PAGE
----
Accelerated state pension age rise reportedly delayed
The Government has reportedly pushed back controversial plans to raise the state pension age faster than initially expected.
Under current plans, the state pension age is set to rise from 66 to 67 by 2028, before it was expected to rise to 68 between the years 2044 and 2046.
However, reports suggested the Government was planning to accelerate the state pension age rise to 68 by mid-2030s instead of by 2044 to 2046 amid concerns over the aging population and falling birth rates. This would impact millions of people currently in their 50s.
In January, a report in The Sun suggested the Chancellor could announce this measure as early as the Spring Budget.
While a number of pension reforms were announced in last week’s Budget, there was no mention of changes to the state pension age.
But, according to the Financial Times, ministers are reportedly planning to delay the lift to the UK state pension age amid warnings it could “provoke a backlash from middle-aged voters”.
According to officials, the plan was due to be confirmed in May, but the decision has now been pushed beyond next year’s election.
Riots are already taking place in France over President Emmanuel Macron’s decision to bypass Parliament and push through a major pension reform in raising the minimum retirement age from 62 to 64.
And here in the UK, there has been criticism over the Government’s surprise move to abolish the pension lifetime allowance while expecting Brits to work longer.
Further, at the time of the last pension age review, the improvement in life expectancy at retirement didn’t materialise, and instead has fallen.
Myron Jobson, senior personal finance analyst at Interactive Investor, said: “Gloomier mortality projections have forced a rethink on the state pension age, which means that it could stay lower for longer.”
‘Nail in the coffin for Conservatives’
While the increase in the state pension age in the UK could raise tens of billions of pounds in much needed revenue, analysts suggested it would be “playing with political fire”.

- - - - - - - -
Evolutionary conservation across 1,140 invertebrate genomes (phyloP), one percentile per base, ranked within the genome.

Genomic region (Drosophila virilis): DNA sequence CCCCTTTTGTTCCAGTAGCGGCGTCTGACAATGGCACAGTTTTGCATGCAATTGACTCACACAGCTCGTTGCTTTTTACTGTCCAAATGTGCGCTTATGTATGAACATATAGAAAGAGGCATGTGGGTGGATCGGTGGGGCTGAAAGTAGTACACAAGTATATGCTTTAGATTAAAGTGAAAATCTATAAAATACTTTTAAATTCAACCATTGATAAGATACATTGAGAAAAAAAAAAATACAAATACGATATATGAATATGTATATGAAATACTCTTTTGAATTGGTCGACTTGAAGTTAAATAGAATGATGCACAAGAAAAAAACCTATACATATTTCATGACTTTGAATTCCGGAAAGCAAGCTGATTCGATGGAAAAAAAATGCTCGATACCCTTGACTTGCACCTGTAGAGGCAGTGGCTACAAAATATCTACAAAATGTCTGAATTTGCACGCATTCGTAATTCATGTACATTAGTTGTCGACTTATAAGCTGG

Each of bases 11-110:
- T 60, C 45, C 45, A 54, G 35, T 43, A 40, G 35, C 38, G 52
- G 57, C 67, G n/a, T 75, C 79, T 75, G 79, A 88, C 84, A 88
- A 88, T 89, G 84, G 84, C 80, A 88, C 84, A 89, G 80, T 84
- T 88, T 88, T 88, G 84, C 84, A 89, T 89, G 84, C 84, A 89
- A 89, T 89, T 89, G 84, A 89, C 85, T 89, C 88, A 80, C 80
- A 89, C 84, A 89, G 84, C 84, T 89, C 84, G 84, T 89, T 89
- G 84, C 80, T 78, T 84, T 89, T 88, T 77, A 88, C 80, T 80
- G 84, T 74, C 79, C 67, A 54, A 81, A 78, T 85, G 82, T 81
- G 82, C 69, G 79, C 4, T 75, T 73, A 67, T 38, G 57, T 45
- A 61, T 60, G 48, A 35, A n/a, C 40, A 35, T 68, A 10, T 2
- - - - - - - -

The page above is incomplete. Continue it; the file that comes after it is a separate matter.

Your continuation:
Back in January, Tom Selby, head of retirement policy at AJ Bell, said: “Even if the Treasury makes the argument that this shift is necessary to steady the nation’s finances and ensure the state pension remains sustainable over the long term, telling millions of people they will have to wait longer for their pension might prove the final nail in the coffin of the Conservatives’ hopes of winning the next general election.”
And now, experts say the reports of a delay “will be a big relief to many”.
Steven Cameron, pensions director at Aegon, said: “Having certainty and stability around when your state pension will commence is essential for future planning and official confirmation from the Government would be most welcome.”
Pension triple lock review?
Cameron added: “From 6 April, the state pension triple lock will deliver a 10.1% increase for state pensioners. While just falling short of the 10.4% inflation rate announced today, it is still good news for state pensioners. However, it comes at a high cost which is met from the National Insurance contributions of today’s workers. Many believed that to sustain funding, the Government would increase the state pension age sooner. However, life expectancy at retirement is now lower than previously assumed, which takes some pressure off the future cost of state pensions and avoids a controversial state pension age hike in the run-up to a general election.”
Jon Greer, head of retirement policy at Quilter, said: “The Tories understandably look determined to try and claw back some public favour amongst their core voters by delaying its widely anticipated state pension age increase. Any increase would have proven incredibly unpopular whichever way you cut it.”
However, he added that for those worried that this delay is a short-term solution, there are rules stating there should be a minimum of 10 years’ notice for individuals affected by changes to the state pension age so that they can adequately plan.
Greer also said “we may see more of these crowd-pleasing policies as we head towards the general election”.
However, he added that the delay to increasing the age “puts the state pension’s long-term sustainability into the spotlight” and “this could be the Government simply kicking an inevitability down the road for the next party who take Government to deal with”.
It could mean a review of the state pension triple lock, with it being less generous in the years to come or higher taxes to fund the big state pension bill.